Christians are the most persecuted of any religious group and face near-genocidal levels of oppression in some parts of the world, says a report commissioned by the UK Foreign Office.
Prepared by Reverend Philip Mounstephen, the Bishop of Truro and an Anglican missionary, the report estimated that one in three people worldwide experience some form of religious oppression, finding Christians are the most widely targeted group.
“Evidence shows not only the geographic spread of anti-Christian persecution, but also its increasing severity,” said the report, adding that “in some regions, the level and nature of persecution is arguably coming close to meeting the international definition of genocide.”
British Foreign Secretary Jeremy Hunt, who commissioned the study last year, said on Friday that “political correctness” played a role in the abuses, slamming governments around the world for being “asleep” on the issue.
“What we have forgotten in that atmosphere of political correctness is actually the Christians that are being persecuted are some of the poorest people on the planet,” said Hunt.
The report focuses on faith-based persecution in the Middle East, Africa, Asia, and Latin America – notably excluding Europe and North America.
“I think there is a misplaced worry that it is somehow colonialist to talk about a religion that was associated with colonial powers rather than the countries that we marched into as colonisers,” said Hunt, apparently wishing to forestall any discussion of Britain’s colonial presence in many of the regions mentioned in the report, and its role in stoking sectarian tensions. Britain administered much of the Middle East after the First World War, for example, as well as present-day India and Pakistan.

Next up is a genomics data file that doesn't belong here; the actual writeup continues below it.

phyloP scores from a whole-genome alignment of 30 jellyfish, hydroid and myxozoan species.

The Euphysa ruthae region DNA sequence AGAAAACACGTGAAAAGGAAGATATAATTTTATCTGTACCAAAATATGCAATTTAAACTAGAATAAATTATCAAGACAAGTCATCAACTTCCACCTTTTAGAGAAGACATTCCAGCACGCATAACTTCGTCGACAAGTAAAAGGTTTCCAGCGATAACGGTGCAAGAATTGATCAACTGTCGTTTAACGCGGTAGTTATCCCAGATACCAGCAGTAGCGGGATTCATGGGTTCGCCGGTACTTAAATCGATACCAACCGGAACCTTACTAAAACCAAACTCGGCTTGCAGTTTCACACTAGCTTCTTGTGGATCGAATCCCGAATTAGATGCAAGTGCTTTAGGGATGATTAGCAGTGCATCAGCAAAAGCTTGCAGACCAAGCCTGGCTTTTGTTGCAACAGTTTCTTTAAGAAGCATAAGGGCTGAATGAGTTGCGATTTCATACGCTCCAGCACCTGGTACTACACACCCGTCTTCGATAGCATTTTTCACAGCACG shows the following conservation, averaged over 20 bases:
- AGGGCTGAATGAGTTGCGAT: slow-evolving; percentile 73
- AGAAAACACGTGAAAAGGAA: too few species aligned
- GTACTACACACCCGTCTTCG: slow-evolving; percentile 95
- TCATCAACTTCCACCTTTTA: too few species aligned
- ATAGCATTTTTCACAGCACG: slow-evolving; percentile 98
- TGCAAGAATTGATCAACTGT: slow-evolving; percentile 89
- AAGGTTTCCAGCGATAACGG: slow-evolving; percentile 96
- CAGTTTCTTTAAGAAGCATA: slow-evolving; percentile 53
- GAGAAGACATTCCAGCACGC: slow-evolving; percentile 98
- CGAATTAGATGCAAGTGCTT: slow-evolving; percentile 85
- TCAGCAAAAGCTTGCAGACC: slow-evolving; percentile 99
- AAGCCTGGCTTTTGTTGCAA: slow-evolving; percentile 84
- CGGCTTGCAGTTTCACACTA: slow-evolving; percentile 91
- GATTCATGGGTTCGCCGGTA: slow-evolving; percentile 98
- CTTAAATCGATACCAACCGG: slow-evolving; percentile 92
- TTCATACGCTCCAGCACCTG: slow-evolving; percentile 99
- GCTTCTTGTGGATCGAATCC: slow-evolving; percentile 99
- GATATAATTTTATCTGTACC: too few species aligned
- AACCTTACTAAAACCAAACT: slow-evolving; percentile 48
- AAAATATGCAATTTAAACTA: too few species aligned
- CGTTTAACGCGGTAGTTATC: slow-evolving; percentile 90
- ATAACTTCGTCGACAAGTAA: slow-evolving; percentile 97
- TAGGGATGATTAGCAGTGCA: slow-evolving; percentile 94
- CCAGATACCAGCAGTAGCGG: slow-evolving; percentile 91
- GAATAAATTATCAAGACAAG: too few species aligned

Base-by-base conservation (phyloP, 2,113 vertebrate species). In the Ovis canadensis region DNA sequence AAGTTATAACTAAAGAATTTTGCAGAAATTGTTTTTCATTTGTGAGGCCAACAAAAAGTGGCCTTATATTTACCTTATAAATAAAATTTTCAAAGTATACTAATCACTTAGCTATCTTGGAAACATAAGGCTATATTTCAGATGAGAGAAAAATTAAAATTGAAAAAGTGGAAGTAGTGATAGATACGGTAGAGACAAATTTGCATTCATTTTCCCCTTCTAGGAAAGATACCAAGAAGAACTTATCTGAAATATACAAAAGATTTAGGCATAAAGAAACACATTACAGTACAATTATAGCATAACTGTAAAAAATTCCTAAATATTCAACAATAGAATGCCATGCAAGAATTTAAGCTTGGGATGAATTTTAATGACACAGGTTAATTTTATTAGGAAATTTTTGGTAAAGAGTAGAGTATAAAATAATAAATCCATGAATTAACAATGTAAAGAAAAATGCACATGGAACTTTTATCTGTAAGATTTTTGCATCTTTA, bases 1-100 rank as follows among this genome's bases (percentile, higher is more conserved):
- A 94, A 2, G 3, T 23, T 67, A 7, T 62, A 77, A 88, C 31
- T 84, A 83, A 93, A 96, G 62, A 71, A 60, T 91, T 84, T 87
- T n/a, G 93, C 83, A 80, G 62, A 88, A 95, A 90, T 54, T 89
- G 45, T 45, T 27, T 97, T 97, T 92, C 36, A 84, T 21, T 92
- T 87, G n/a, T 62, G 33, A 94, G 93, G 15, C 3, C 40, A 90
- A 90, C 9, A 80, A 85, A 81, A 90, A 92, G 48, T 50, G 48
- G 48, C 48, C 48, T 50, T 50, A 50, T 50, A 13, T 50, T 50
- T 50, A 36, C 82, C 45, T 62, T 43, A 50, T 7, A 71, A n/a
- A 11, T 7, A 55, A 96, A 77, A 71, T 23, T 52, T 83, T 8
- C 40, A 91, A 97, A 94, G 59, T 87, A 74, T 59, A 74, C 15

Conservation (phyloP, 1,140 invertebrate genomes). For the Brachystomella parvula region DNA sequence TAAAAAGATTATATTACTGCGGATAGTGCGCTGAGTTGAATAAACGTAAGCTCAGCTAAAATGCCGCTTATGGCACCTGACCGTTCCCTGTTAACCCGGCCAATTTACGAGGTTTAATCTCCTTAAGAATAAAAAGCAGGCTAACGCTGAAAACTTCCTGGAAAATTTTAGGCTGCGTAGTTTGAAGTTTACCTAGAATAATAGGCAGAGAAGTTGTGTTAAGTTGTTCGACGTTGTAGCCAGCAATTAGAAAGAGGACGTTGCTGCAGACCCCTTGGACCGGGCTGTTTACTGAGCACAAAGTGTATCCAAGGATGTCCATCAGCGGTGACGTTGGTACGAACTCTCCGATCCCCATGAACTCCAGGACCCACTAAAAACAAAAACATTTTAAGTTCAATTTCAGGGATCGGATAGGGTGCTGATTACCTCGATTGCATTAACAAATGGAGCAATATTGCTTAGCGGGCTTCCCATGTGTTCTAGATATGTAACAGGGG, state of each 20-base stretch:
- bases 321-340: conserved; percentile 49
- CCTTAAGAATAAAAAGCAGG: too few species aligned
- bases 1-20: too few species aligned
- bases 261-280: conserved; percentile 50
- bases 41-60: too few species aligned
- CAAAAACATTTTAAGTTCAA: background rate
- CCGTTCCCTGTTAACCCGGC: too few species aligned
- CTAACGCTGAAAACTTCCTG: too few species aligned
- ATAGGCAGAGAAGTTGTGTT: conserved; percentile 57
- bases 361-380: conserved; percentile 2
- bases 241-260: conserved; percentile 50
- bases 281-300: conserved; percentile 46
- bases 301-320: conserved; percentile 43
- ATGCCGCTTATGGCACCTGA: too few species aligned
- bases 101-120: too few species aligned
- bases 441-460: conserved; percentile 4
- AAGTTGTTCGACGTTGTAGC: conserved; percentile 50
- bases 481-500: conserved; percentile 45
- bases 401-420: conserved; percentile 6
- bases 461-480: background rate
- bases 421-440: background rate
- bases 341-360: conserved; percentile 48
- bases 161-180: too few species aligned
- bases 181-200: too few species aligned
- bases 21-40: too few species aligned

According to the Bishop of Truro, followers of Christ are at risk of being “wiped out” in the birthplace of Christianity. From 20 percent of the population in the Middle East and North Africa a century ago, that figure has fallen to just 4 percent today.
Unfortunately, the word “invasion” does not appear in the interim report even once – as in, the 2003 invasion of Iraq by the US-UK “coalition of the willing.” The invasion and occupation unleashed sectarian violence – including the rise of Islamic State (IS, formerly ISIS/ISIL) in Iraq and Syria. The report does note that the number of Iraqi Christians fell from 1.5 million “before 2003” to about 120,000 at the present, and in Syria from 1.7 million in 2011 to below 450,000 today.
With the UK and its NATO allies favoring “regime change” in Damascus, however, it is politically incorrect to point out that Syrian Christians are safe in territories controlled by the Syrian government, but persecuted in parts of the country under control of Western-backed “moderate” rebels such as the “Army of Islam” or “Front for Conquest.”
Yet the British Foreign and Commonwealth Office has been at the forefront of granting asylum in the UK to “White Helmets.” Those so-called civil defense units operate exclusively in areas controlled by Islamist militants, where Christians are most endangered.
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